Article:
FOX Soccer Exclusive
Tijuana faces huge odds vs. Mineiro
If not for the stunning ascent of Peruvian minnows Real Garcilaso – a club founded just four years ago and the first quarterfinalist from that country in 16 years – over the past few months, these Xolos would constitute the compelling fairytale of this edition of the Libertadores by quite some distance.
Unfortunately for the neutrals, the arrival of Ronaldinho and his band of well-heeled teammates from Brazil for the first leg at Estadio Caliente on Thursday night also presents the potential start of its conclusion.
Tijuana enters this tie as fairly considerable underdogs to reach the last four despite its exemplary work so far. Antonio Mohamed and his well-drilled players dismissed sputtering Palmeiras 2-1 on aggregate in the round of 16 under similar circumstances, but this test against the competition's top side to date raises a host of challenges perhaps too considerable for the Xolos to manage.
Mineiro brushed aside fellow Brazilian giants São Paulo 6-1 on aggregate in the last round to reinforce their title credentials. Cuca relies on a mix of familiar names (Ronaldinho, Jô and Diego Tardelli) and emerging stars (mooted Borussia Dortmund purchase and recent Brazil call-up Bernard, fellow Seleção inclusion Réver, purported Roma target Marcos Rocha) to form a potent side of capable of shredding opponents (22 goals in eight matches, tops in the Libertadores) in its 4-3-3 setup and withstanding the inevitable defensive breakdowns.
Mohamed will set out his team to avoid that particular affliction as he attempts to mastermind another shock. The savvy Argentine boss brought the Xolos to prominence with a conservative, counterattacking side that stands in stark contrast to the more ambitious approaches usually preferred in Liga MX. His knowledge of South American competition – he guided Independiente to the Copa Sudamericana title in 2010 – ensured he stuck that diligent deportment in the Xolos' first excursion into the Libertadores.
It has proven a masterstroke with the Xolos dominant at home and efficient on the road. Tijuana picked off Millonarios in Bogotá to open group play and ushered Palmeiras out of the competition with the now-famous 2-1 victory in São Paulo last week. Those triumphs away from home leveraged the Xolos' impeccable record at Estadio Caliente – four games played, three won (including a memorable 1-0 victory over Corinthians in March), one drawn, zero goals conceded – into this quarterfinal run.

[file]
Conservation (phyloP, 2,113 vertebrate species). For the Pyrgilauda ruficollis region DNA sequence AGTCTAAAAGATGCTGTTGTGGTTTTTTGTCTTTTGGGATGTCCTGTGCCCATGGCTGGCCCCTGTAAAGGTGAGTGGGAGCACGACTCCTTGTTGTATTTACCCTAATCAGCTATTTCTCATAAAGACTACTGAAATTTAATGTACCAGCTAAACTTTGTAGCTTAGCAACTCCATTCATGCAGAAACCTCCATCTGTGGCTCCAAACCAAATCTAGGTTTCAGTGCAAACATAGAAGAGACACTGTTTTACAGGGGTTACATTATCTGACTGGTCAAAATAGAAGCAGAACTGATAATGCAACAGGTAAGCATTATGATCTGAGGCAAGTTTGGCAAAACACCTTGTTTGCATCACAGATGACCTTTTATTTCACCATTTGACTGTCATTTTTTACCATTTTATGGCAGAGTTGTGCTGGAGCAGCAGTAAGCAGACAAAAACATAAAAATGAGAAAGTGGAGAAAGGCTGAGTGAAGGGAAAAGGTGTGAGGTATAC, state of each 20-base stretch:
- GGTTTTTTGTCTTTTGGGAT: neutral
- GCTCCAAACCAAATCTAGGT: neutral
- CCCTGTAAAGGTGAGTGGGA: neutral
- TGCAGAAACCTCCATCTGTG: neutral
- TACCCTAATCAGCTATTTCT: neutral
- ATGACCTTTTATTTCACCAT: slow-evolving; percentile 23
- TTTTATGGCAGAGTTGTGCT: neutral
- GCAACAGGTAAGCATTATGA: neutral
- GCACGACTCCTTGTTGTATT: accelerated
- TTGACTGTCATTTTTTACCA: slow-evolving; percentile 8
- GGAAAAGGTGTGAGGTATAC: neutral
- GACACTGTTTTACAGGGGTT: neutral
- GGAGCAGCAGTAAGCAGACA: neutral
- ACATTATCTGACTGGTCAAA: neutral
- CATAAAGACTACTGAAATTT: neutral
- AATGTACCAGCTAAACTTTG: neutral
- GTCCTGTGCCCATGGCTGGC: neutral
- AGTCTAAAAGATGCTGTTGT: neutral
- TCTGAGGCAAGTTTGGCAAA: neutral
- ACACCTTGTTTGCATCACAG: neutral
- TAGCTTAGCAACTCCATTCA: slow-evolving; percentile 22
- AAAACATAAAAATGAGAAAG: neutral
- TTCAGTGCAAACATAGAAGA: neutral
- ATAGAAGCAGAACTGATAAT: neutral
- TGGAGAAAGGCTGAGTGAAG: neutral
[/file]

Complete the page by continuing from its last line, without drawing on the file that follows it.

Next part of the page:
A place in the semifinals hinges on Tijuana's ability to retain its defensive shape in spite of some significant personnel concerns in central defense. Pablo Aguilar will definitely miss the first leg after procuring his second yellow card in Brazil. Javier Gandolfi must prove his fitness after exiting in São Paulo with an Achilles complaint, though he contends he will feature from the start in the first leg.
Gandolfi – the club captain and one of the side's most consistent players – supplies a necessary stabilizing presence for the rigorous demands ahead. Tijuana cannot afford to ship a goal or two at home and then try to erase the deficit away from home in order to progress. This is a side best left to its preferred devices – attack quickly with relatively few numbers and plenty of long diagonals, exploit space when it crops up and punish teams for committing too many players forward – and one ill-suited to chase a second leg result away from home.
But if the Xolos can somehow coax another 1-0 result out of the first leg – Mohamed's teams thrive on producing that exact score line – or even replicate the scoreless draw from the opening match against Palmeiras, then a potential place in the semifinals remains on the table. Few, if any, teams left in this competition are better suited to absorb pressure and react appropriately to fulfill their objectives.
Such a reward appears unlikely given the magnitude of the task and the strength of the opposition. If the Xolos do exit the competition at this stage, then the imminent departures of Mohamed (poised to return to Argentina for family concerns after this Libertadores campaign) and perhaps a few of his players (Fidel Martínez and Duvier Riascos are both possible summer targets for European sides) will likely to close out this wonderful chapter in the club's short history.
It is, however, not certain that the Xolos' will end their story here. Their recent success and the unpredictable nature of the Libertadores this season leaves open the possibility that this group still has more of its tale left to write. It is now up to them to somehow grasp this opportunity with a positive first leg result and rely on their fundamental tenets to confound expectations once more.